Tuesday, October 12, 2010

Automatic Successes

Dice are the final arbiter in RPGs, this isn't really a contested fact, it is just how it is. Systems are specified to be diceless, not diced, and that a lone is proof enough of the standard way in which things are found out. Because of this, whenever there is a chance for failure most systems will have you roll dice. However, doing this can really slow down the game. So, how do you keep things moving along then?

The answer is simple, and is up there in the title for this entry. Just do automatic successes. Now, it's not quite as simple as that when you look into it, but on the surface that is exactly it. If you're not rolling dice, then you are just giving them the information they were looking for, or the positive result they wanted, for free. That is where the complex part of this comes in.

When To Call For A Roll?
So, the first thing you should figure out is when you should call for a roll, and when you should just go with the automatic success. The answer is, thankfully, simple. If the action is relevant to the plot, to going forward, or the possibility of failure is particularly important/amusing, then go for it.

If, on the other hand, the action isn't that important to the main idea of what is going on, just give the player whatever it is. Another rule of thumb is that if the character is regularly doing similar things, or would have a harder time failing than passing with a roll, just speed things up by giving it to them.

So, basically, if it isn't important just give it to them. What counts as important? Combat rolls are generally important enough to not be glossed over, as are most dealings with important NPCs. Player versus Player should always use the dice, unless both players are in agreement to another way of doing things.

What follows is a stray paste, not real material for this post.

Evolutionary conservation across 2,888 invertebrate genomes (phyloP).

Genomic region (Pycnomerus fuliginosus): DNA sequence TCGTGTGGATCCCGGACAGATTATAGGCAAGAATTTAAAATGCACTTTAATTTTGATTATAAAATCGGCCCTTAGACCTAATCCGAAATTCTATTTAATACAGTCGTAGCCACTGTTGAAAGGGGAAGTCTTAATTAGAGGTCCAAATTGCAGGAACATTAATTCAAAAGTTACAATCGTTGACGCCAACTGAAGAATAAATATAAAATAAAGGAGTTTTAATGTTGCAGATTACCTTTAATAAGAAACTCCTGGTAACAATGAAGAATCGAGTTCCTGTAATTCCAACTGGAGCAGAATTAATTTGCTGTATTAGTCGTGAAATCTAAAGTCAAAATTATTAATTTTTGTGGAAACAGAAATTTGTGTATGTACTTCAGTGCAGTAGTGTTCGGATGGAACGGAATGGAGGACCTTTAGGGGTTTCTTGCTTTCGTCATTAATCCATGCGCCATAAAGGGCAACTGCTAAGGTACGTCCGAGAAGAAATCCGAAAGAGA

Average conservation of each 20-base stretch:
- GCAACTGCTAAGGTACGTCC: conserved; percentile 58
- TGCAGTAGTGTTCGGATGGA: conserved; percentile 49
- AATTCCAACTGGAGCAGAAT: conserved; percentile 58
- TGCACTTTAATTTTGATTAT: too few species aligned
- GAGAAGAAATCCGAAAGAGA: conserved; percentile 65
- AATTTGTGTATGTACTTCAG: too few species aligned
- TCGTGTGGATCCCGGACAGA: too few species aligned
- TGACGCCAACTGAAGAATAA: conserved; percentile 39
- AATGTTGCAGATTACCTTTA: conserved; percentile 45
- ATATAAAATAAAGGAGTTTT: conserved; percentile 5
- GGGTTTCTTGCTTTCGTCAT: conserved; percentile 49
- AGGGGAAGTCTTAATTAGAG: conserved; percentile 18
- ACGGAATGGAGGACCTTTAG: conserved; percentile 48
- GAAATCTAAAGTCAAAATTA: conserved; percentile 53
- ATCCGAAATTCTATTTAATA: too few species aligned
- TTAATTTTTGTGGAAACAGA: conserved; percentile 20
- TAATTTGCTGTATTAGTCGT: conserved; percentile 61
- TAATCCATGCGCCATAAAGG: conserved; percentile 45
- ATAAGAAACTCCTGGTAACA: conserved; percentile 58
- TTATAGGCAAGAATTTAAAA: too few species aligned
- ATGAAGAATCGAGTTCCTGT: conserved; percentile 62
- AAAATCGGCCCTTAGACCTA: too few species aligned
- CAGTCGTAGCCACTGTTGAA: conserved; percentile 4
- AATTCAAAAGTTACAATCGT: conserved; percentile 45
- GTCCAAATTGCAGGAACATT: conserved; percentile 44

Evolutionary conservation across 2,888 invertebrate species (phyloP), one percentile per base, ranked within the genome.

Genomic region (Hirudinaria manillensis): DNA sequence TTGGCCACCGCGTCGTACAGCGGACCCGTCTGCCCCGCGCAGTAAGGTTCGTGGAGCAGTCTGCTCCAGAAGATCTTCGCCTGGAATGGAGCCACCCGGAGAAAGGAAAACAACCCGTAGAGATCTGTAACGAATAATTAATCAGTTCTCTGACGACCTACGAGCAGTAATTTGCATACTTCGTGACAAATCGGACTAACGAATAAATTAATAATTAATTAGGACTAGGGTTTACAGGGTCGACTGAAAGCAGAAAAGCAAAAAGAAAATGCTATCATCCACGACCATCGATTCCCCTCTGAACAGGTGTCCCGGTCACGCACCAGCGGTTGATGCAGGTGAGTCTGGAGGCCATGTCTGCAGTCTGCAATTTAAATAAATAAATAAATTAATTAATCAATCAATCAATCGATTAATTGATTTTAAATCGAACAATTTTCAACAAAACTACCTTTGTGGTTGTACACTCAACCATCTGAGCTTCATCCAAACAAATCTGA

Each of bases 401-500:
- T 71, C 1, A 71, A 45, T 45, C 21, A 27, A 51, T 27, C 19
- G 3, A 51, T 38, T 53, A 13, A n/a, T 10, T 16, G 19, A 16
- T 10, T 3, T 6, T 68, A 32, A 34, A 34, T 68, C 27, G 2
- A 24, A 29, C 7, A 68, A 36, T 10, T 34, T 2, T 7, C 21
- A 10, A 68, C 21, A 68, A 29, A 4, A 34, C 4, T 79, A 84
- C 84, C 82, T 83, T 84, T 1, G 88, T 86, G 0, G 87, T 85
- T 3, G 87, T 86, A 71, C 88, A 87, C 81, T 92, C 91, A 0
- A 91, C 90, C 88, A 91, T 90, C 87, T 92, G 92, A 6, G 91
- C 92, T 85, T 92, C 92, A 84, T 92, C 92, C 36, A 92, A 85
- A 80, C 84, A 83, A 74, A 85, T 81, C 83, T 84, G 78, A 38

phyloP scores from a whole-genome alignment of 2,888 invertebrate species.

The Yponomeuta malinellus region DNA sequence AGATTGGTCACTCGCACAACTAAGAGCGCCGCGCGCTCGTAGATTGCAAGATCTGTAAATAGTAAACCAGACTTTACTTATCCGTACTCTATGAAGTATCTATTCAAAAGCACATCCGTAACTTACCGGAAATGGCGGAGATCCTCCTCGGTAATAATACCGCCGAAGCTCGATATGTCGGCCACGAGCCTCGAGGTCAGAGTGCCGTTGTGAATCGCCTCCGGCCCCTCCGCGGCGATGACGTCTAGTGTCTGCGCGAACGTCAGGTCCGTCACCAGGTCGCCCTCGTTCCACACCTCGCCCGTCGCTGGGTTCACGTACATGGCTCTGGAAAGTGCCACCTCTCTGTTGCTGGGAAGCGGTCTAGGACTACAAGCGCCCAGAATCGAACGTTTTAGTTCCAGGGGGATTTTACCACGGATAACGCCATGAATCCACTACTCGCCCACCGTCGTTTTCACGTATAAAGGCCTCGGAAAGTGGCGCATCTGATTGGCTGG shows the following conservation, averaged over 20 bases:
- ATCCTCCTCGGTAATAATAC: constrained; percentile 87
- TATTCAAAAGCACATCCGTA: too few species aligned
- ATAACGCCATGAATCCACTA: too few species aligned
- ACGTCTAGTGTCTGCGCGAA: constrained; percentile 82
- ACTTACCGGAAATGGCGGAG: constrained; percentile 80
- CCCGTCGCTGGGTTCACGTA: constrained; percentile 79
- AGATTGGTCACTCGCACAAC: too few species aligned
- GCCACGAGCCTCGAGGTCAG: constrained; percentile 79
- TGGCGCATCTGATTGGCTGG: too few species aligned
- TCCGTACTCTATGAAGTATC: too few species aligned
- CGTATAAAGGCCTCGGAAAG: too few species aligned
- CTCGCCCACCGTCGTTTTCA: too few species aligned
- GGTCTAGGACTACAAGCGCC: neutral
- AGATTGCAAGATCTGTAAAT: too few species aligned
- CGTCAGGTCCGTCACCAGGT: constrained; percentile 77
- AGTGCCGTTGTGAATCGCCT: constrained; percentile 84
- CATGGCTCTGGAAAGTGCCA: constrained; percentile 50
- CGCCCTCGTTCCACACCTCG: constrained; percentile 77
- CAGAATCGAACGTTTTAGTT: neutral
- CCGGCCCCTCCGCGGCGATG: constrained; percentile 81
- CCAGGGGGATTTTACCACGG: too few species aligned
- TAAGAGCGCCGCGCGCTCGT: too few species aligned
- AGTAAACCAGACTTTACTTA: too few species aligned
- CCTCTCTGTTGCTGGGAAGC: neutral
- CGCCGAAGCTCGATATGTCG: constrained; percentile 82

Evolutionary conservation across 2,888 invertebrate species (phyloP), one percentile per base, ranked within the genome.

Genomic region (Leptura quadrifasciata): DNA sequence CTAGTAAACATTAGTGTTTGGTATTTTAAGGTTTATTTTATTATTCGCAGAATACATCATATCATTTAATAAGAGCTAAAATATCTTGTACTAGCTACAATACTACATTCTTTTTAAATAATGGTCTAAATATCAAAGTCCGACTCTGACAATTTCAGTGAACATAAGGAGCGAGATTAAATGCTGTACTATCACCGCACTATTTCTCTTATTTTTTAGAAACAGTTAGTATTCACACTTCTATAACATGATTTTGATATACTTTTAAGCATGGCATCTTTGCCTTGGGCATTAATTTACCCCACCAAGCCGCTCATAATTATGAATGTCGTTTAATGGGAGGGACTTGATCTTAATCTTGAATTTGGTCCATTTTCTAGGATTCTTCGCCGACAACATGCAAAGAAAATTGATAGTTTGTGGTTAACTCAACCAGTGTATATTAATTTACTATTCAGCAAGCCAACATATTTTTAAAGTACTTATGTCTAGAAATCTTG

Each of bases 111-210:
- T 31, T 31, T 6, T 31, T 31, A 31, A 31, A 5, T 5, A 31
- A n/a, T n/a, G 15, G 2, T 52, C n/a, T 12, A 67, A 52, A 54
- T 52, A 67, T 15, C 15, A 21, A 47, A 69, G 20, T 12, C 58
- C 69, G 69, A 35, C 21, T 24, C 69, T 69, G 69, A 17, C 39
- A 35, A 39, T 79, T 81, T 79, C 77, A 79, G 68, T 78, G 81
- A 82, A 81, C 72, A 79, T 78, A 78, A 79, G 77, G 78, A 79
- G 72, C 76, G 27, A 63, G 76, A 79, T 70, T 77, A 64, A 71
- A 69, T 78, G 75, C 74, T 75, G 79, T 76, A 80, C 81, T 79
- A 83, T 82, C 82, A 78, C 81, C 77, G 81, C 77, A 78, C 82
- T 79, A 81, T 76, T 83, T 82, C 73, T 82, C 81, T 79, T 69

Oh, on a little P.S., by things the character regularly does I mean things like, if a player says their character does a three mile run every morning (and their stats are where such is believable) making them roll to do a 3 mile run becomes kind of redundant. As does making them roll for a 2 mile run. However, if how fast they can do a 2 mile run could be the difference between life or death for a city, then the dice should come back out.

How Much Do You Give?
So, now you know when you're just going to go diceless, and when you are going to roll, the next thing you need to know is how much of a success is going to be had automatically. For this, you should consult your games skill section. Most will give a 'relative ability' ranking for the different ranks. For instance, in L5R a skill rank of 5 is considered Journeyman (or Professional) level, while a skill of 7 is where Mastery begins, and the highest ranks of 9 and 10 are 'Best in the world' category. Use that, and compare it to what the person is trying to do, in order to figure out how much they can do.

A person with an Acrobatics skill of 10 isn't going to have much trouble performing a simple back handspring, or even things more complex like a string of back handsprings into a double back flip. The same is true for the Doctor with a medicine of 7 having to perform a routine surgery. So, why make them roll when there characters are built to be so exceptional?

Even with lower ranks this is possible. While a character with a rank of 1 in Acrobatics may have problems doing a back handspring, they'd likely have little trouble with more basic things such as hand stands, somersaults, or even dive rolls.

Basically, everything is relative, so look at what the character's skill level is, and compare that to what they actually want to do to decide how much to give them.

Final Thoughts
I apologize if my thoughts seem a bit broken on this one, but hopefully you can still find things to work with in here. How about the rest of you? Any advice or tips on when to call for rolls, and when to just let the player have it, and how much to let them have?

No comments:

Post a Comment